Monday, March 06, 2006

Europe grows east

I spent much of today chatting and listening to ex-PM of Poland Marek Belka who visited La Trobe University and our Department of Economics and Finance. He had also worked in Iraq in the post-war reconstruction and is now Executive Secretary of the United Nations Economic Commission for Europe (UNECE). He is an astute and thoughtful person with a keen sense of humour. I enjoyed the day.

His seminar topic was 'The European Union After Enlargement'. What do Australians think of Europe these days? To exaggerate somewhat don't many of us see Europe as a sclerotic, over-regulated economy with high 'civilisation' standards as its main redeeming feature? Its an inaccurate picture, in terms of the economies, if only because what we need to define as Europe is changing so quickly. For one thing it is 'shifting east'.

Belka was drawing attention to those countries which have joined the European Union after breaking free from Communism. 8 of the 10 most recent newcomers to the EU are ex-communist states. This 'Eastern Enlargement' has changed the EU in important respects:

(i) Foreign policy. The enlargement has brought the borders of Europe close to those of Russia and the Ukraine and, it is to be expected, that problems and disputes will arise between the new neighbours and Europe. Russia now becomes more important. Also, new members are strongly pro-US (look at the map to understand why!) and hence will change Euro-Atlantic relations. For example, all these new members have sent troops to fight for the Coalition in Iraq. These countries will constrain Europe's ability to pursue a foreign policy that differs from that of the US and will moderate anti-Americanism.

(iii) Economic policy. The old EU has old market economies (France, Germany....) that some now see as having degenerated to become over-regulated welfare states. They certainly do differ from Anglo-Saxon capitalism of the US-type. But the 8 new members have all experienced recent market-oriented reforms that were , on balance, successful. Attitudes are ultra-liberal, pro-free-market and right-wing.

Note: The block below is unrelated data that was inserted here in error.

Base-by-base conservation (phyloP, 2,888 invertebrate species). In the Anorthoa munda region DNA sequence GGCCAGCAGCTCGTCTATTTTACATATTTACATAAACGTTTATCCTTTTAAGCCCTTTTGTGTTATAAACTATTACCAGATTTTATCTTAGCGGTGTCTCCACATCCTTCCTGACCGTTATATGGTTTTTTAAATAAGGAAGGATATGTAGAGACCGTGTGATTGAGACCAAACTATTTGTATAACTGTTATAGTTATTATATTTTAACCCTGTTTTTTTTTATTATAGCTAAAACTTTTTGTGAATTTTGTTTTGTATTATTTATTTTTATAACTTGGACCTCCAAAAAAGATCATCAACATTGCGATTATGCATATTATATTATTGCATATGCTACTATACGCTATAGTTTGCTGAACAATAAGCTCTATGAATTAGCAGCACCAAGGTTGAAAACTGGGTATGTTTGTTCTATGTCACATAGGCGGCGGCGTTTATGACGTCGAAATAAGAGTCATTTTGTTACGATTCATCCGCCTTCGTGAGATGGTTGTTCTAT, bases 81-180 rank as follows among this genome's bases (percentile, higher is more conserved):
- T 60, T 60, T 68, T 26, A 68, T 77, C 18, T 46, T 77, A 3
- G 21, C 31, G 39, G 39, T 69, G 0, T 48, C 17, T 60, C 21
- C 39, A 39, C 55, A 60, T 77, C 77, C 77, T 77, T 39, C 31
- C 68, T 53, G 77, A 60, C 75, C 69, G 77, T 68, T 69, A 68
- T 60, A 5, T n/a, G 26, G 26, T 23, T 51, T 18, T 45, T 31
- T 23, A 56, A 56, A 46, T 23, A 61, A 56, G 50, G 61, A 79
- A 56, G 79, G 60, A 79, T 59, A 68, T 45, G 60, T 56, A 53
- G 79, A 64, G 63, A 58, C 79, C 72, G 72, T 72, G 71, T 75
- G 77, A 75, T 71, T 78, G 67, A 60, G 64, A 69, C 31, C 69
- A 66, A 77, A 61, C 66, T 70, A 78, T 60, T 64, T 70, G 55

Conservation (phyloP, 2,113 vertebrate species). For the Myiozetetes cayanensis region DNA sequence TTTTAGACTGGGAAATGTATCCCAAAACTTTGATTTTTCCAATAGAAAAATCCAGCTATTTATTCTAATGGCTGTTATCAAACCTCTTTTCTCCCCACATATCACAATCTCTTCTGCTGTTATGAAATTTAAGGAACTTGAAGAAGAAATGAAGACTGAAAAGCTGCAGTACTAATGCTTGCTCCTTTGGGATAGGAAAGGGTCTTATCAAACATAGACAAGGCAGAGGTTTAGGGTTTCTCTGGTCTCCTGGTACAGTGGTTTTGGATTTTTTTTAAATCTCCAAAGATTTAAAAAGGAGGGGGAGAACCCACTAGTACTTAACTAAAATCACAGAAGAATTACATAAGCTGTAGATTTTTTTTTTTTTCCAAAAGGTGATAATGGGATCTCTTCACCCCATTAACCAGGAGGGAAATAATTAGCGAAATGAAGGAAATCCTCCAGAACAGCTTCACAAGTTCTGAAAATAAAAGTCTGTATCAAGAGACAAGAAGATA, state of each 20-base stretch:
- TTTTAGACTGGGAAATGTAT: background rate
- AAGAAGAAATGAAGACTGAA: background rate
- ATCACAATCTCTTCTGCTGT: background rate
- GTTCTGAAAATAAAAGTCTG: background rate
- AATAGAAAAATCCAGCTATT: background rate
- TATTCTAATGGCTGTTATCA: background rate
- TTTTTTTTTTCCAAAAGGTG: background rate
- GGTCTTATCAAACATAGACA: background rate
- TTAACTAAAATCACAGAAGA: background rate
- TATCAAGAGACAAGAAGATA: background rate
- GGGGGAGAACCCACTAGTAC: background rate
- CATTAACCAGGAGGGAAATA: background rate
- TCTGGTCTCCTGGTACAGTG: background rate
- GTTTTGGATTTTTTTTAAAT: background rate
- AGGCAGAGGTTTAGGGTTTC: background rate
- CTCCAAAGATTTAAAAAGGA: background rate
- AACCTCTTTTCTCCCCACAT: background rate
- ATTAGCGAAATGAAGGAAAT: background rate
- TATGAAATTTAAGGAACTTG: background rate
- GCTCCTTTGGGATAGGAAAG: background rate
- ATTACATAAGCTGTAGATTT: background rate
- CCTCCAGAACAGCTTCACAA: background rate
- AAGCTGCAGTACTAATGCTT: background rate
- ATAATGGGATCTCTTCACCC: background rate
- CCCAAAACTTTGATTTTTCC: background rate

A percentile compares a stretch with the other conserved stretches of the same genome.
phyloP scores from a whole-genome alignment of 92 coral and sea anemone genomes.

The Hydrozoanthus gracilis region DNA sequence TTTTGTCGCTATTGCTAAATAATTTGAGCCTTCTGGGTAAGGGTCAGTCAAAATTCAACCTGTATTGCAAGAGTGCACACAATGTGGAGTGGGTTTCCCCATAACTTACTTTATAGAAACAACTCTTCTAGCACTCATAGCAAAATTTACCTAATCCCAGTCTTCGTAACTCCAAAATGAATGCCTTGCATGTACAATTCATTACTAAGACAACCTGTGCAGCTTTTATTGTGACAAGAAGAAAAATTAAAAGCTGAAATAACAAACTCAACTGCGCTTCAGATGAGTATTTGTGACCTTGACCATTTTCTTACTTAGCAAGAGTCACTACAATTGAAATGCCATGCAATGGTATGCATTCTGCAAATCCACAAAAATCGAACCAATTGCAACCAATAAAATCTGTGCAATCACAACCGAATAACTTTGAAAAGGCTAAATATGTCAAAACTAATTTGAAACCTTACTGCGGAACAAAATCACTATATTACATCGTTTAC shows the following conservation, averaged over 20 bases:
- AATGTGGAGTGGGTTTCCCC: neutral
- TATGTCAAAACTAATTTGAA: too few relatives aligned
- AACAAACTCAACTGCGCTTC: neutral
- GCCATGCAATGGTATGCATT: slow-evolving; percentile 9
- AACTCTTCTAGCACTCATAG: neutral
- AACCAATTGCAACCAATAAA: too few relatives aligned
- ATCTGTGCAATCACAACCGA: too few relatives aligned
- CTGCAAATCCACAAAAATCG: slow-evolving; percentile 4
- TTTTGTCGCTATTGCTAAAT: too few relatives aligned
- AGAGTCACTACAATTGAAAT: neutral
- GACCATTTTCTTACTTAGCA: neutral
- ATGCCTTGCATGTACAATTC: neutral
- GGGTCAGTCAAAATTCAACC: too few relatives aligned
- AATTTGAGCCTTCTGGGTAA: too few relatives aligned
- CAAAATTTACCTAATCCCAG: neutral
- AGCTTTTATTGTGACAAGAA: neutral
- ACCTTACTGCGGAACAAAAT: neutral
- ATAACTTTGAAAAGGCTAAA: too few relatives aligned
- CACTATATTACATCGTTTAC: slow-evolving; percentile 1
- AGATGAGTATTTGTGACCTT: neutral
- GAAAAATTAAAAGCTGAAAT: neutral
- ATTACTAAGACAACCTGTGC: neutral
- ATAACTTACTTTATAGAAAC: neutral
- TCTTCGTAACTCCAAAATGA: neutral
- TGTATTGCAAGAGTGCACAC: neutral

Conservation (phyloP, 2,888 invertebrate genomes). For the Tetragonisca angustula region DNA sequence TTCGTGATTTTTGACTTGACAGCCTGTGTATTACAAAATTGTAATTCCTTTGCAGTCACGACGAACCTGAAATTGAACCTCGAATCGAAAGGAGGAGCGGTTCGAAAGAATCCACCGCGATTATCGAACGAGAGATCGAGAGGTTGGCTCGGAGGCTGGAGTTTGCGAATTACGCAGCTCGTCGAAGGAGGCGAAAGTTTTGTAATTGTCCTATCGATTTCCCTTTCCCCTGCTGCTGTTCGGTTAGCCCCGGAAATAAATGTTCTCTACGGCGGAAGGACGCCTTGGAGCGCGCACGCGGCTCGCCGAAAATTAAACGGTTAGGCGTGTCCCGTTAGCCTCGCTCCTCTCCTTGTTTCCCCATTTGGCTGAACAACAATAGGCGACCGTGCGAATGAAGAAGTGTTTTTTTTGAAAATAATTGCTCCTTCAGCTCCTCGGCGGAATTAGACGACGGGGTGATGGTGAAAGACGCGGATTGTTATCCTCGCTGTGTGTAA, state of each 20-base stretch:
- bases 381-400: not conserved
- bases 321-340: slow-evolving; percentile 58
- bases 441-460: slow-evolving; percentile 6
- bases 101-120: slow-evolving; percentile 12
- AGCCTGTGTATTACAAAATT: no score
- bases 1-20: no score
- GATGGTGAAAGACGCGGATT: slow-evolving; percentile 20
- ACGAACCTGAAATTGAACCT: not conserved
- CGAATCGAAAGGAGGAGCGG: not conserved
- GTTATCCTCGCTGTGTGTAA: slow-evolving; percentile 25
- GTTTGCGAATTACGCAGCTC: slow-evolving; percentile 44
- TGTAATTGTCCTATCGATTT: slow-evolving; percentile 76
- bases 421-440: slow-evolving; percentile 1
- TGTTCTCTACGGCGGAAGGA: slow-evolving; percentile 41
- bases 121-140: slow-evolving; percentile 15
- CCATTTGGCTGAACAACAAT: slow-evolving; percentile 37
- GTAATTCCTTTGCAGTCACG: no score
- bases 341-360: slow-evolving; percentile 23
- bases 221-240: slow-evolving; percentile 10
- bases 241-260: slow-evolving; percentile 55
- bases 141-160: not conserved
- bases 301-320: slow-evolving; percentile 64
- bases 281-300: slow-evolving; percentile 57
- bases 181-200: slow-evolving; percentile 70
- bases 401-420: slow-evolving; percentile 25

For example, flat-tax regimes have been introduced in Slovakia and the Baltic States and are being considered in Poland. Competition will make this become an issue for Europe generally. Also the new members have markedly low corporate tax rates from 18-20%. Again an issue for Europe in general. Finally, while liberalisation has occurred in banking, insurance and energy there are bold moves for it to be launched in services generally, such as construction. The implied challenge from low-tax, low-wage new EC entrants to established economies is obvious. Of course, sometimes reforms bite the new entrants as well - for example the ex-communist states probably cannot afford old Europe's environmental regulations but, as Belka was happy to admit, this is one battle few will mind losing! Who cares, after all, if you end up with clean water or quality roads, even if you do face transitional high costs!

The prospect of ex-communist countries challenging old European economies by promoting liberalisation is a stark one. The potential gains-from- trade that can be realised between such different economies are obviously great. But the social costs and the political squabbles should also be significant and fascinating to watch.


derrida derider said...

From my reading, this overstates the "right wingedness" of the new members' polities. The Iraq commitment was certainly not especially popular with the populaces, and is less so now. They're not so much pro-American as anti-Russian. The flat tax was more about dealing with massive evasion (better you get some tax from the biznismen than none) than the result of an abstract debate about the merits of progressivity. And the former Commos still get lots of votes in all these countries.

A welfare state tends to be seen there either as something that has been lost and should be reinstated forthwith, or as a luxury that the country will have to wait until it's richer before it can afford. There's actually litle support for the right's position that it is undesirable in itself.

hc said...

dd, They are certainly anti-Russian and that's the thing driving them to a pro-US position.

I've never understood how a flat tax regime avoided evasion over a progressive regime. Maybe slightly lower incentives to cheat but this related to the low tax level rather than lack of progressivity.

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